Sky Sports Commentator Apologizes Over Hillsborough Remark
Football commentator Martin Tyler has apologized after referring to “Hillsborough and other hooligan-related issues” in a BBC interview.
The Sky Sports commentator made the reference while appearing on BBC Radio 4’s Today program. Liverpool Metro Mayor Steve Rotheram insisted Mr. Tyler said sorry for his “exceptionally crass” words.
Mr. Tyler later apologized, while the BBC said it regretted not challenging his remarks “robustly”. The commentator said he wanted to “apologize sincerely and wholeheartedly for any misunderstanding”. He added that there was “no connection at all between the Hillsborough disaster and hooliganism”.
Ninety-seven Liverpool fans died as a result of a crush during an FA Cup semi-final at Sheffield Wednesday’s Hillsborough stadium on 15 April 1989. In the aftermath, police falsely claimed that fans “forced” a gate at the ground, while The Sun newspaper made untrue allegations about fans’ behavior. In 2016, an inquest jury found that Liverpool fans were not to blame for what happened at Hillsborough and those who died were unlawfully killed.
Two Separate Issues
Mr. Tyler made his comments while being interviewed about the Premier League launch in 1992 by Today presenter Martha Kearney and Justin Webb.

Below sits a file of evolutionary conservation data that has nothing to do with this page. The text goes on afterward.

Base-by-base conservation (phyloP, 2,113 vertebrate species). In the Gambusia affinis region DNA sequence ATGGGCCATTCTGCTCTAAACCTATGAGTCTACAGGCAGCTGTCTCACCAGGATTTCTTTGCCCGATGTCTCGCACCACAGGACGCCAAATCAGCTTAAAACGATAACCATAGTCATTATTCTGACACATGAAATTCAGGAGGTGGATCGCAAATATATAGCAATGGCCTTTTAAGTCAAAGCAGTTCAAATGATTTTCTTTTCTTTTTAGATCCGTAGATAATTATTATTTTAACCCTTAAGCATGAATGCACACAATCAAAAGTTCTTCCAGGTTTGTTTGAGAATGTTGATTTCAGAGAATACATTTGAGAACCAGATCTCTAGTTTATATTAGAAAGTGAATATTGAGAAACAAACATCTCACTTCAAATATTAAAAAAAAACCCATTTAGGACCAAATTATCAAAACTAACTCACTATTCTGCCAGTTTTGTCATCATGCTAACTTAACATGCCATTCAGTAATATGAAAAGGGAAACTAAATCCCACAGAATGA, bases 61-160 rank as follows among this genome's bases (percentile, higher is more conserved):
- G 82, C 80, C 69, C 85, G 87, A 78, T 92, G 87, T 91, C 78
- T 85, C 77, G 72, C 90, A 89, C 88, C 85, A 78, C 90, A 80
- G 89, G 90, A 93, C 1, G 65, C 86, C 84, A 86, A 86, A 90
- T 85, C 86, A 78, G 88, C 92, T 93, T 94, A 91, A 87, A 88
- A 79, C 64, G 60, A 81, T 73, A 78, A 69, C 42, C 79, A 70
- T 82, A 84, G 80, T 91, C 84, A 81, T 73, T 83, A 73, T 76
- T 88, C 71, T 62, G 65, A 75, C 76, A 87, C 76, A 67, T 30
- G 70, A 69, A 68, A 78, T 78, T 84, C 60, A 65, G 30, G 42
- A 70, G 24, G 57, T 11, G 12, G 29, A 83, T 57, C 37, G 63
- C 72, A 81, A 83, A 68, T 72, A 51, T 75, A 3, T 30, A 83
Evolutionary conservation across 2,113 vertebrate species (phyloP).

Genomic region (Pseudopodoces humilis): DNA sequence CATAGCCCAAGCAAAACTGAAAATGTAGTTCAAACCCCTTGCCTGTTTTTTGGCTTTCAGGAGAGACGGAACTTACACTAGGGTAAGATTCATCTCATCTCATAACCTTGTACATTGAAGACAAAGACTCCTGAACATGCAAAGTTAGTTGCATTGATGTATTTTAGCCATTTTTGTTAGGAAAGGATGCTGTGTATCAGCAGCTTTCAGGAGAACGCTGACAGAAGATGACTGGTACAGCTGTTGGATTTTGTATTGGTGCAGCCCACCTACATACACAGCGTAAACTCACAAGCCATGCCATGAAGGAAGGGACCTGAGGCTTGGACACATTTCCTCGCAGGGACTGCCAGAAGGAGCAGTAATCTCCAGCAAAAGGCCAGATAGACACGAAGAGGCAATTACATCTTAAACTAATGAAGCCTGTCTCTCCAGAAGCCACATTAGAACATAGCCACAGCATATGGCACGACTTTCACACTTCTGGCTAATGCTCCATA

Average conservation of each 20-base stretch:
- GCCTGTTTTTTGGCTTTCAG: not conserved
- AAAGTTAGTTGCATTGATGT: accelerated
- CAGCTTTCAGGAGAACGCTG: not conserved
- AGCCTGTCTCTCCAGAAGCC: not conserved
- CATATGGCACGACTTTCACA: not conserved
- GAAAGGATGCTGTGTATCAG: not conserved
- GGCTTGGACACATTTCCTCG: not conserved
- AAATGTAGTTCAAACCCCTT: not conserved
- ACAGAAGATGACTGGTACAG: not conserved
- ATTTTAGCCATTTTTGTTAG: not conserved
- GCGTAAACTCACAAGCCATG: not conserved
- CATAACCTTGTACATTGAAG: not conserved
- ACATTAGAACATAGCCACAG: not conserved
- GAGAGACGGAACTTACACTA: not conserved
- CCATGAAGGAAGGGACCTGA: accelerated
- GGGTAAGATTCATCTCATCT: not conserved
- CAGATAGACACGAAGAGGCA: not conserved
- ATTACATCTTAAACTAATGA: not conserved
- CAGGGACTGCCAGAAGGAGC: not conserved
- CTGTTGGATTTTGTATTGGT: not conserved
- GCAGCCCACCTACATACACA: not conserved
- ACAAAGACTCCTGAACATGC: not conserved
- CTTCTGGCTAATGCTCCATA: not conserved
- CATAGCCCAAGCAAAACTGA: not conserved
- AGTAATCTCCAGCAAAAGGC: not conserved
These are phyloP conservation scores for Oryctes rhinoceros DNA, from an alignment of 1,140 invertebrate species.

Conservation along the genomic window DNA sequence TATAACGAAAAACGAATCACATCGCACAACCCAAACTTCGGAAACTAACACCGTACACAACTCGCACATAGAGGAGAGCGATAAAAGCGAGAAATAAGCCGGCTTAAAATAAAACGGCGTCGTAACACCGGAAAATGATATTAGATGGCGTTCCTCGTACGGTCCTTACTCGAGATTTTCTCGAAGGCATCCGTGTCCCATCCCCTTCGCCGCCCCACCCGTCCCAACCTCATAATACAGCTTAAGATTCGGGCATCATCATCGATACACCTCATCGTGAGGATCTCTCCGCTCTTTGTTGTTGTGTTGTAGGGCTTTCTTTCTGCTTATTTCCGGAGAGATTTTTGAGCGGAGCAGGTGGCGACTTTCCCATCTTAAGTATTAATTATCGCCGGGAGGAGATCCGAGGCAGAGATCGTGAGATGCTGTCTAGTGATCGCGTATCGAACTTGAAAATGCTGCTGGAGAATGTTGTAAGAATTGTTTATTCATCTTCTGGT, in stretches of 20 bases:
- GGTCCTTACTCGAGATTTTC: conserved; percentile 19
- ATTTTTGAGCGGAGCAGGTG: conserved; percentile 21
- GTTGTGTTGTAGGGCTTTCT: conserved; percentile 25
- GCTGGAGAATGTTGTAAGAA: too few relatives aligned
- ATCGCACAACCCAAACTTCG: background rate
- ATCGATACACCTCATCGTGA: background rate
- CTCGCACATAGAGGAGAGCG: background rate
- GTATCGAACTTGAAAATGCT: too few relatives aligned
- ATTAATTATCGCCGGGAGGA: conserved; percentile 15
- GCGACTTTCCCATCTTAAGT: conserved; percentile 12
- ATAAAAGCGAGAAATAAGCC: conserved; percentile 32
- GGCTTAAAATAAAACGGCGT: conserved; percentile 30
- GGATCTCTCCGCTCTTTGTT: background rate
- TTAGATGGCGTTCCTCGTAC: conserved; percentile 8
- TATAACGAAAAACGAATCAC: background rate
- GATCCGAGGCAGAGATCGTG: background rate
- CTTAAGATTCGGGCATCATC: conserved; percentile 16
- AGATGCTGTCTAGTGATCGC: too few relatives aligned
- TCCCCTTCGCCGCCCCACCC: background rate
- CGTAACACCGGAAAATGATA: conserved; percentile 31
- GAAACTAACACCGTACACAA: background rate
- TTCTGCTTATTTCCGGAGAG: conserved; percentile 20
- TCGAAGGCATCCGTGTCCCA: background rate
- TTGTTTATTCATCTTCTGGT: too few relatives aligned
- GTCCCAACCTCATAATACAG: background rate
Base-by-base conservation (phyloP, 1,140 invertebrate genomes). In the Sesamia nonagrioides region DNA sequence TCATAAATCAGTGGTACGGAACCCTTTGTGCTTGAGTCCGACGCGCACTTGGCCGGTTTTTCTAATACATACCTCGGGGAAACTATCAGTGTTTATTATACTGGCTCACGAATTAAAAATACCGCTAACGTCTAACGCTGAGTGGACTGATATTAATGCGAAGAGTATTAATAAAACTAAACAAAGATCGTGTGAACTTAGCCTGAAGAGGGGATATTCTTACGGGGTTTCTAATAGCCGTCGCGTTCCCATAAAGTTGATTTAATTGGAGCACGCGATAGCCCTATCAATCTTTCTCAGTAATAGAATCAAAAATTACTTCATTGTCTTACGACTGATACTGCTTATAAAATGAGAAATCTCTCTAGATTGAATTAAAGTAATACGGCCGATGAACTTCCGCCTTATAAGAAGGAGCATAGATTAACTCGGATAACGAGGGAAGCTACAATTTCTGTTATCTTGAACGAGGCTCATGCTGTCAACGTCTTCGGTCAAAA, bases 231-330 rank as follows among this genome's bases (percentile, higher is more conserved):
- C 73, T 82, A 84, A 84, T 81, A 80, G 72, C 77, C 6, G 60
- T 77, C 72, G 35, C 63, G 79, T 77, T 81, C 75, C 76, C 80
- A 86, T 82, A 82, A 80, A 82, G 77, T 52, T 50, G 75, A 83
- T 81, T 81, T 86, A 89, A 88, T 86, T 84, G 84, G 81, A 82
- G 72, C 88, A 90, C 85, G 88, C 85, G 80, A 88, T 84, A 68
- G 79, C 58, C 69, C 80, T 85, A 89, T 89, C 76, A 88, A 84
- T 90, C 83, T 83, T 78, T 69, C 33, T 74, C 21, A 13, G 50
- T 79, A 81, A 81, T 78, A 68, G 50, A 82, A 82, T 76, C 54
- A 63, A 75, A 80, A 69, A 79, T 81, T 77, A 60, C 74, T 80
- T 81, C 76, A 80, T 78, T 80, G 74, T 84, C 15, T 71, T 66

He said the game was “in a bit of a crisis at that time”, adding: “We weren’t that long after Hillsborough and other hooligan-related issues as well, so it was a very much a difficult time for the game generally.”
Mr. Rotheram, who was at Hillsborough, said on Twitter that Mr. Tyler’s remarks had been “exceptionally crass”.
He said the commentator was “a man who should know much better”.
“Even now, people whose careers are built on football still spread these foul smears,” he said.
Paula Barker, the MP for Liverpool Wavertree, said Tyler’s comments were “disgusting” and criticized the BBC for failing to challenge the remarks.
She tweeted to Sky Sports asking: “How can he be allowed to have a career in sports journalism and perpetuate these lies”?
Liverpool West Derby MP Ian Byrne said Mr. Tyler’s comments were “disgraceful”, while fellow Labor MP Paula Barker, who represents Liverpool Wavertree, said they were “disgusting”, adding: “How can he be allowed to have a career in sports journalism and perpetuate these lies?”
In a statement, Mr. Tyler said “while discussing various crises facing football 30 years ago, I referred to some examples including the Hillsborough disaster and also controversy over hooliganism at matches”.
“These are two separate issues,” he said.
“There is no connection at all between the Hillsborough disaster and hooliganism – I know that, and I was not implying that there was.”
Mr. Rotheram and Ms. Byrne also criticized the Today presenters for not correcting what Mr. Tyler said.
The mayor said the commentator “should know better, but why do interviewers never challenge these smears that have been so resoundingly disproven time and again?”
In a statement, the BBC said: “We regret that we did not robustly challenge Martin Tyler on a comment which appeared to link Hillsborough and hooliganism.”
“Martin has since apologized for the comment and clarified that these were separate examples and he did not intend to conflate the two,” a spokeswoman added.